A former Egyptian foreign minister, Amr Moussa, the secretary general of the Arab League, appeared among the crowds in Tahrir Square, state-run Nile TV said. It was unclear what his intention was, but he was greeted with cheers, the New York Times reports. Nick Kristof, a New York Times columnist, wrote on Twitter that "Lots of people in Tahrir have mentioned Amr Moussa as a potential president. His trip to the square puts him in play."
Muhammad Rifaa al-Tahtawi, the spokesman for Al-Azhar University, resigned his position and joined the protests, Al-Masry Al-Youm English news Web site reports.
Field Marshal Mohamed Tantawi was also seen at Tahrir Square, but he was likely there to review the troops stationed at the protest site.
While most dispatches from Egypt have spoken about the peace in Tahrir Square and in other protests around the country, there have been reports of continued violence Friday. The English-language news web site, Ahram Online, reports that a doctor working in a makeshift triage center was attacked and beaten.
The Muslim Brotherhood office has been reportedly raided and members have been arrested. BBC reported that two of its online staff were "ruthlessly assaulted."
Wael Abbas, a well-known Egyptian blogger, wrote on Twitter that he had been arrested by the army.
Globe and Mail reporter Sonia Verma, one of the journalists detained on Thursday, was rushed by a mob Friday with her colleague Patrick Martin. She wrote on Twitter, "The pro-Mubarak crowds are ruthless: Some observations: They are armed, not just with sticks, but with guns."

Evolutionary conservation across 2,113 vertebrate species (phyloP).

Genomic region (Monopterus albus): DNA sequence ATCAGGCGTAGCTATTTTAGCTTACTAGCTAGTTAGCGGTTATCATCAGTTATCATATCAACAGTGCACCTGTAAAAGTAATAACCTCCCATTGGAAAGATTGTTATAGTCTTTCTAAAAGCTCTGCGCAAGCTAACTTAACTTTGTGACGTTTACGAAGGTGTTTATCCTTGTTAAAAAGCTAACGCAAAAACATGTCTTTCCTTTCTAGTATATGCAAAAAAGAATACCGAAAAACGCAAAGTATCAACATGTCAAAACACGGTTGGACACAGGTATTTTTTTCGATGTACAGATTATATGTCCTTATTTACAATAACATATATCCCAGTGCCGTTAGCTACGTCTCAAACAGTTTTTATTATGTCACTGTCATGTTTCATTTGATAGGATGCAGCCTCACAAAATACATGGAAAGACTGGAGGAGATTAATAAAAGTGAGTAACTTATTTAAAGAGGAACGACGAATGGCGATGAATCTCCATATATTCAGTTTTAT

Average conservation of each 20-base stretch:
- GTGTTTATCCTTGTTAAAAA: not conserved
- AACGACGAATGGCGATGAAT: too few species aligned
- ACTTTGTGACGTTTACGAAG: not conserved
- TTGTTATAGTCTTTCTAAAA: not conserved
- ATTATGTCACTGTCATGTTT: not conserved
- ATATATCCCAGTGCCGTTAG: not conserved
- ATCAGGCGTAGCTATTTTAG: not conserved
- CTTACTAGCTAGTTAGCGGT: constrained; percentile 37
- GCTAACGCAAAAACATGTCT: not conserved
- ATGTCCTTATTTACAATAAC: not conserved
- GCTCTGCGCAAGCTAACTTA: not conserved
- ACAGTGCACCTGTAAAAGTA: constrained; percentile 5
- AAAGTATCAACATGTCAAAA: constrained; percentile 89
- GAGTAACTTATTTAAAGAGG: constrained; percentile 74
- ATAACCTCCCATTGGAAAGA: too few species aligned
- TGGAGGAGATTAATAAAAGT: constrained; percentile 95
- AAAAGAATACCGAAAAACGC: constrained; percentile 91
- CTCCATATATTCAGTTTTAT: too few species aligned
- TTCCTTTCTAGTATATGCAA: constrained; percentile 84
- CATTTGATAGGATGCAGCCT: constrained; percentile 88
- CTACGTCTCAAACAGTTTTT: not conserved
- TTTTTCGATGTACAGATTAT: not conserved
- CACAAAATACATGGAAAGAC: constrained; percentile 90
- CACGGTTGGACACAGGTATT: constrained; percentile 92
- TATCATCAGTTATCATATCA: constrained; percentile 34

Ibrahim Kamel, the general secretary of Hosni Mubarak's National Democratic Party, spoke to the BBC Friday morning. He said that the Western media is conducting an "ugly campaign against Egypt" and "when the dust settles I do hope that you will all be apologetic to the Egyptians." He said most Egyptians are developing the impression that the protests are a conspiracy against Egypt, perpetrated by the Western media and that Mubarak would not step down.
Readers have been sending in their first-hand accounts from the past 11 days in Cairo. Sarah Blake, a 19-year-old American student in Cairo, wrote, "I saw a man, his eyes bloodshot. He was struggling to breathe and could barely see and I offered him water from my bottle. He managed to find composure,... took that moment to put his anger aside and show genuine gratefulness. When he gave the bottle back he went back to yelling and screaming and protesting." Read more dispatches here and submit your own story here.